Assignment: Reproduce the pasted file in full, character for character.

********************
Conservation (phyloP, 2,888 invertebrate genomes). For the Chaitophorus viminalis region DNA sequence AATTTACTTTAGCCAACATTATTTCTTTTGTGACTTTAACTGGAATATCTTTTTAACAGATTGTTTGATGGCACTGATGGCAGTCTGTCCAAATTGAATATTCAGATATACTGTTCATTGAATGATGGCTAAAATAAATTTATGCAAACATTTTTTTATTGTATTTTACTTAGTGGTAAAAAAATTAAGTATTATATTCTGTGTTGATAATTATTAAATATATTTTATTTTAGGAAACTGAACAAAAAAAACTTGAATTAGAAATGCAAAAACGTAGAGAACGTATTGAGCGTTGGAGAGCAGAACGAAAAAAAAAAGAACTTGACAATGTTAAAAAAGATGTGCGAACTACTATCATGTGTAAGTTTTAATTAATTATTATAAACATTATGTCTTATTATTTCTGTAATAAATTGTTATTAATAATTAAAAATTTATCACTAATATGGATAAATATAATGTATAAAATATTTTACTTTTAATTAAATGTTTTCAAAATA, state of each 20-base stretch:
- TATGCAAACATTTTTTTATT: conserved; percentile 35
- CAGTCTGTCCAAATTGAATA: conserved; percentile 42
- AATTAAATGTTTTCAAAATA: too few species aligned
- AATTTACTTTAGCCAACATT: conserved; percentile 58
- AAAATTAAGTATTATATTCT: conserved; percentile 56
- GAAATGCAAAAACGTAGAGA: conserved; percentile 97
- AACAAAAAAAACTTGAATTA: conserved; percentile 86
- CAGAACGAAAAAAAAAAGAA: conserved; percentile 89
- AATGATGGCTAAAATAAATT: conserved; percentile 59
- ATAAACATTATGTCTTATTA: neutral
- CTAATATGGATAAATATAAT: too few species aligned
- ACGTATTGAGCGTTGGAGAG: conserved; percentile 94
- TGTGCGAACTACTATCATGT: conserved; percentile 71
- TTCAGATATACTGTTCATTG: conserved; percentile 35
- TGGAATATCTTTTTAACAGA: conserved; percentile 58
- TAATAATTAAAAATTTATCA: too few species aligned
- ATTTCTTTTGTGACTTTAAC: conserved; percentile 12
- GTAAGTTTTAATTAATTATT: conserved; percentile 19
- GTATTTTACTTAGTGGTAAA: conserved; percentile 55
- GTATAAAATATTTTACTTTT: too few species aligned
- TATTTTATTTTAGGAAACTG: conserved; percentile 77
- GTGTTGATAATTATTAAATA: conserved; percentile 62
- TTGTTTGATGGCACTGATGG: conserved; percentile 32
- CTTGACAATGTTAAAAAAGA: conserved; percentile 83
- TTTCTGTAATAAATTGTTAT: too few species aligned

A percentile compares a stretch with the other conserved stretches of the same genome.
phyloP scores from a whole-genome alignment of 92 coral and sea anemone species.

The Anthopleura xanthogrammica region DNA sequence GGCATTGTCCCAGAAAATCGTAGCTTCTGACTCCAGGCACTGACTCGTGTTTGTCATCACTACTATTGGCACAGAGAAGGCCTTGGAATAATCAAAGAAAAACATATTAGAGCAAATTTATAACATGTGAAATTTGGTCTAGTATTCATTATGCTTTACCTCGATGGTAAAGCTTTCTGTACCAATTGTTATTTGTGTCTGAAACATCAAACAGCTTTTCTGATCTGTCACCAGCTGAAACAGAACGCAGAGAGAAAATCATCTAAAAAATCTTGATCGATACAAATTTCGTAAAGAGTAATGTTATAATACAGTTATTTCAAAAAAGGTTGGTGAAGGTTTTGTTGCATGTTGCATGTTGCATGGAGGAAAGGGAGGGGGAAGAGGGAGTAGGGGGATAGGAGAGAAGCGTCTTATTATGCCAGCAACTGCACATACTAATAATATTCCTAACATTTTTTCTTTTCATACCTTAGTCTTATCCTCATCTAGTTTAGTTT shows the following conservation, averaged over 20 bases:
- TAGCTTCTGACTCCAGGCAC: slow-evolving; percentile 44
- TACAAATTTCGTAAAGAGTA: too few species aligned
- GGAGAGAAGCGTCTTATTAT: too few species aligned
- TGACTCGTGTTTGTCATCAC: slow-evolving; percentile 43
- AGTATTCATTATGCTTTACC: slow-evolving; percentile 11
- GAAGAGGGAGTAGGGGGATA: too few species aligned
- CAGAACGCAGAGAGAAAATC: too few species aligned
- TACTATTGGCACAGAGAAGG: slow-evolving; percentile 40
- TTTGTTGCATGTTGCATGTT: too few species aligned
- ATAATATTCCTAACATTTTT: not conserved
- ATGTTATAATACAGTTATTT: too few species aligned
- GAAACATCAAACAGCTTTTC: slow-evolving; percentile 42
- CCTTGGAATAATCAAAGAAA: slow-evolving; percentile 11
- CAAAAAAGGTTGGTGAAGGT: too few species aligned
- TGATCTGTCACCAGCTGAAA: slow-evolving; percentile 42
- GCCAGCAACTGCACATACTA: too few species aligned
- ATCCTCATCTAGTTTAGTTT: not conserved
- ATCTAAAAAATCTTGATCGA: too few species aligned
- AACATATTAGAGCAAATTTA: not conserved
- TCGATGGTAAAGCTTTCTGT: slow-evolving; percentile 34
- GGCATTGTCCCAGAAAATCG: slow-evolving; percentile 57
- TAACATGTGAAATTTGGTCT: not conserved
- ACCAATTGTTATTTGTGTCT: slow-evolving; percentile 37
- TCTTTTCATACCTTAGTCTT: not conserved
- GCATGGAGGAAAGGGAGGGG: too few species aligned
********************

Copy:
Conservation (phyloP, 2,888 invertebrate genomes). For the Chaitophorus viminalis region DNA sequence AATTTACTTTAGCCAACATTATTTCTTTTGTGACTTTAACTGGAATATCTTTTTAACAGATTGTTTGATGGCACTGATGGCAGTCTGTCCAAATTGAATATTCAGATATACTGTTCATTGAATGATGGCTAAAATAAATTTATGCAAACATTTTTTTATTGTATTTTACTTAGTGGTAAAAAAATTAAGTATTATATTCTGTGTTGATAATTATTAAATATATTTTATTTTAGGAAACTGAACAAAAAAAACTTGAATTAGAAATGCAAAAACGTAGAGAACGTATTGAGCGTTGGAGAGCAGAACGAAAAAAAAAAGAACTTGACAATGTTAAAAAAGATGTGCGAACTACTATCATGTGTAAGTTTTAATTAATTATTATAAACATTATGTCTTATTATTTCTGTAATAAATTGTTATTAATAATTAAAAATTTATCACTAATATGGATAAATATAATGTATAAAATATTTTACTTTTAATTAAATGTTTTCAAAATA, state of each 20-base stretch:
- TATGCAAACATTTTTTTATT: conserved; percentile 35
- CAGTCTGTCCAAATTGAATA: conserved; percentile 42
- AATTAAATGTTTTCAAAATA: too few species aligned
- AATTTACTTTAGCCAACATT: conserved; percentile 58
- AAAATTAAGTATTATATTCT: conserved; percentile 56
- GAAATGCAAAAACGTAGAGA: conserved; percentile 97
- AACAAAAAAAACTTGAATTA: conserved; percentile 86
- CAGAACGAAAAAAAAAAGAA: conserved; percentile 89
- AATGATGGCTAAAATAAATT: conserved; percentile 59
- ATAAACATTATGTCTTATTA: neutral
- CTAATATGGATAAATATAAT: too few species aligned
- ACGTATTGAGCGTTGGAGAG: conserved; percentile 94
- TGTGCGAACTACTATCATGT: conserved; percentile 71
- TTCAGATATACTGTTCATTG: conserved; percentile 35
- TGGAATATCTTTTTAACAGA: conserved; percentile 58
- TAATAATTAAAAATTTATCA: too few species aligned
- ATTTCTTTTGTGACTTTAAC: conserved; percentile 12
- GTAAGTTTTAATTAATTATT: conserved; percentile 19
- GTATTTTACTTAGTGGTAAA: conserved; percentile 55
- GTATAAAATATTTTACTTTT: too few species aligned
- TATTTTATTTTAGGAAACTG: conserved; percentile 77
- GTGTTGATAATTATTAAATA: conserved; percentile 62
- TTGTTTGATGGCACTGATGG: conserved; percentile 32
- CTTGACAATGTTAAAAAAGA: conserved; percentile 83
- TTTCTGTAATAAATTGTTAT: too few species aligned

A percentile compares a stretch with the other conserved stretches of the same genome.
phyloP scores from a whole-genome alignment of 92 coral and sea anemone species.

The Anthopleura xanthogrammica region DNA sequence GGCATTGTCCCAGAAAATCGTAGCTTCTGACTCCAGGCACTGACTCGTGTTTGTCATCACTACTATTGGCACAGAGAAGGCCTTGGAATAATCAAAGAAAAACATATTAGAGCAAATTTATAACATGTGAAATTTGGTCTAGTATTCATTATGCTTTACCTCGATGGTAAAGCTTTCTGTACCAATTGTTATTTGTGTCTGAAACATCAAACAGCTTTTCTGATCTGTCACCAGCTGAAACAGAACGCAGAGAGAAAATCATCTAAAAAATCTTGATCGATACAAATTTCGTAAAGAGTAATGTTATAATACAGTTATTTCAAAAAAGGTTGGTGAAGGTTTTGTTGCATGTTGCATGTTGCATGGAGGAAAGGGAGGGGGAAGAGGGAGTAGGGGGATAGGAGAGAAGCGTCTTATTATGCCAGCAACTGCACATACTAATAATATTCCTAACATTTTTTCTTTTCATACCTTAGTCTTATCCTCATCTAGTTTAGTTT shows the following conservation, averaged over 20 bases:
- TAGCTTCTGACTCCAGGCAC: slow-evolving; percentile 44
- TACAAATTTCGTAAAGAGTA: too few species aligned
- GGAGAGAAGCGTCTTATTAT: too few species aligned
- TGACTCGTGTTTGTCATCAC: slow-evolving; percentile 43
- AGTATTCATTATGCTTTACC: slow-evolving; percentile 11
- GAAGAGGGAGTAGGGGGATA: too few species aligned
- CAGAACGCAGAGAGAAAATC: too few species aligned
- TACTATTGGCACAGAGAAGG: slow-evolving; percentile 40
- TTTGTTGCATGTTGCATGTT: too few species aligned
- ATAATATTCCTAACATTTTT: not conserved
- ATGTTATAATACAGTTATTT: too few species aligned
- GAAACATCAAACAGCTTTTC: slow-evolving; percentile 42
- CCTTGGAATAATCAAAGAAA: slow-evolving; percentile 11
- CAAAAAAGGTTGGTGAAGGT: too few species aligned
- TGATCTGTCACCAGCTGAAA: slow-evolving; percentile 42
- GCCAGCAACTGCACATACTA: too few species aligned
- ATCCTCATCTAGTTTAGTTT: not conserved
- ATCTAAAAAATCTTGATCGA: too few species aligned
- AACATATTAGAGCAAATTTA: not conserved
- TCGATGGTAAAGCTTTCTGT: slow-evolving; percentile 34
- GGCATTGTCCCAGAAAATCG: slow-evolving; percentile 57
- TAACATGTGAAATTTGGTCT: not conserved
- ACCAATTGTTATTTGTGTCT: slow-evolving; percentile 37
- TCTTTTCATACCTTAGTCTT: not conserved
- GCATGGAGGAAAGGGAGGGG: too few species aligned